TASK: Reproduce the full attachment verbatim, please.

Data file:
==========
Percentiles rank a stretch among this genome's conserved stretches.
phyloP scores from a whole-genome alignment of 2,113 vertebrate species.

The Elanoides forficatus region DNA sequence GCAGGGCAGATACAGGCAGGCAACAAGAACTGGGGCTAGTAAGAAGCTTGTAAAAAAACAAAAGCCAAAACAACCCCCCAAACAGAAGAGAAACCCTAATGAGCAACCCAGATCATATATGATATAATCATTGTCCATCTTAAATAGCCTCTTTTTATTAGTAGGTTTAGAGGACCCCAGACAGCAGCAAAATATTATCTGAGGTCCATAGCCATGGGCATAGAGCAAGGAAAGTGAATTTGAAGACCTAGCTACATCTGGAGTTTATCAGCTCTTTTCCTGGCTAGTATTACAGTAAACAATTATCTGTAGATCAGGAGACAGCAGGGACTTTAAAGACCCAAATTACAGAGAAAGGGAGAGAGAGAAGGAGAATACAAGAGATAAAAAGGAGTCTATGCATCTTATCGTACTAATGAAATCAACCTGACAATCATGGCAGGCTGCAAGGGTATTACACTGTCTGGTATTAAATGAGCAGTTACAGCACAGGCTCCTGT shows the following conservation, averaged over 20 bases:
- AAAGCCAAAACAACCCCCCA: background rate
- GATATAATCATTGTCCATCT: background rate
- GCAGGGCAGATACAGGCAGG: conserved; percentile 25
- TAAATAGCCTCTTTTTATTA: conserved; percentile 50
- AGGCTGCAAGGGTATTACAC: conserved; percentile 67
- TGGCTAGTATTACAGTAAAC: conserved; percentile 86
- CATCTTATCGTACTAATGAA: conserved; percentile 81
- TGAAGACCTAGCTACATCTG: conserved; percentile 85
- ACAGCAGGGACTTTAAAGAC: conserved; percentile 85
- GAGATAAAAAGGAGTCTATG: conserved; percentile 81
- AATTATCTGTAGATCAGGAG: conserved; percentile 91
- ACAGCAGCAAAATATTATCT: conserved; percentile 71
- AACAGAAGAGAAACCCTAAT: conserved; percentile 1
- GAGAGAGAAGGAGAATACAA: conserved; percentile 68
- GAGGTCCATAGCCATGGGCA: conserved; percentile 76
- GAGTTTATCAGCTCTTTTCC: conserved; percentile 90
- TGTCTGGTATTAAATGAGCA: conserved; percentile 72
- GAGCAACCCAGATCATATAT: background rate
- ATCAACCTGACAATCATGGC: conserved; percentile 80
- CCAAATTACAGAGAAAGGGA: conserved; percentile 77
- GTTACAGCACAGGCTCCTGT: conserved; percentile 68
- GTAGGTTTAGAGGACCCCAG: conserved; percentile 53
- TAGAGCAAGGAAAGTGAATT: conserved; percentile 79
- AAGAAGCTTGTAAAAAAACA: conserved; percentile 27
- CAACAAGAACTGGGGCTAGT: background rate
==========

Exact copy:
Percentiles rank a stretch among this genome's conserved stretches.
phyloP scores from a whole-genome alignment of 2,113 vertebrate species.

The Elanoides forficatus region DNA sequence GCAGGGCAGATACAGGCAGGCAACAAGAACTGGGGCTAGTAAGAAGCTTGTAAAAAAACAAAAGCCAAAACAACCCCCCAAACAGAAGAGAAACCCTAATGAGCAACCCAGATCATATATGATATAATCATTGTCCATCTTAAATAGCCTCTTTTTATTAGTAGGTTTAGAGGACCCCAGACAGCAGCAAAATATTATCTGAGGTCCATAGCCATGGGCATAGAGCAAGGAAAGTGAATTTGAAGACCTAGCTACATCTGGAGTTTATCAGCTCTTTTCCTGGCTAGTATTACAGTAAACAATTATCTGTAGATCAGGAGACAGCAGGGACTTTAAAGACCCAAATTACAGAGAAAGGGAGAGAGAGAAGGAGAATACAAGAGATAAAAAGGAGTCTATGCATCTTATCGTACTAATGAAATCAACCTGACAATCATGGCAGGCTGCAAGGGTATTACACTGTCTGGTATTAAATGAGCAGTTACAGCACAGGCTCCTGT shows the following conservation, averaged over 20 bases:
- AAAGCCAAAACAACCCCCCA: background rate
- GATATAATCATTGTCCATCT: background rate
- GCAGGGCAGATACAGGCAGG: conserved; percentile 25
- TAAATAGCCTCTTTTTATTA: conserved; percentile 50
- AGGCTGCAAGGGTATTACAC: conserved; percentile 67
- TGGCTAGTATTACAGTAAAC: conserved; percentile 86
- CATCTTATCGTACTAATGAA: conserved; percentile 81
- TGAAGACCTAGCTACATCTG: conserved; percentile 85
- ACAGCAGGGACTTTAAAGAC: conserved; percentile 85
- GAGATAAAAAGGAGTCTATG: conserved; percentile 81
- AATTATCTGTAGATCAGGAG: conserved; percentile 91
- ACAGCAGCAAAATATTATCT: conserved; percentile 71
- AACAGAAGAGAAACCCTAAT: conserved; percentile 1
- GAGAGAGAAGGAGAATACAA: conserved; percentile 68
- GAGGTCCATAGCCATGGGCA: conserved; percentile 76
- GAGTTTATCAGCTCTTTTCC: conserved; percentile 90
- TGTCTGGTATTAAATGAGCA: conserved; percentile 72
- GAGCAACCCAGATCATATAT: background rate
- ATCAACCTGACAATCATGGC: conserved; percentile 80
- CCAAATTACAGAGAAAGGGA: conserved; percentile 77
- GTTACAGCACAGGCTCCTGT: conserved; percentile 68
- GTAGGTTTAGAGGACCCCAG: conserved; percentile 53
- TAGAGCAAGGAAAGTGAATT: conserved; percentile 79
- AAGAAGCTTGTAAAAAAACA: conserved; percentile 27
- CAACAAGAACTGGGGCTAGT: background rate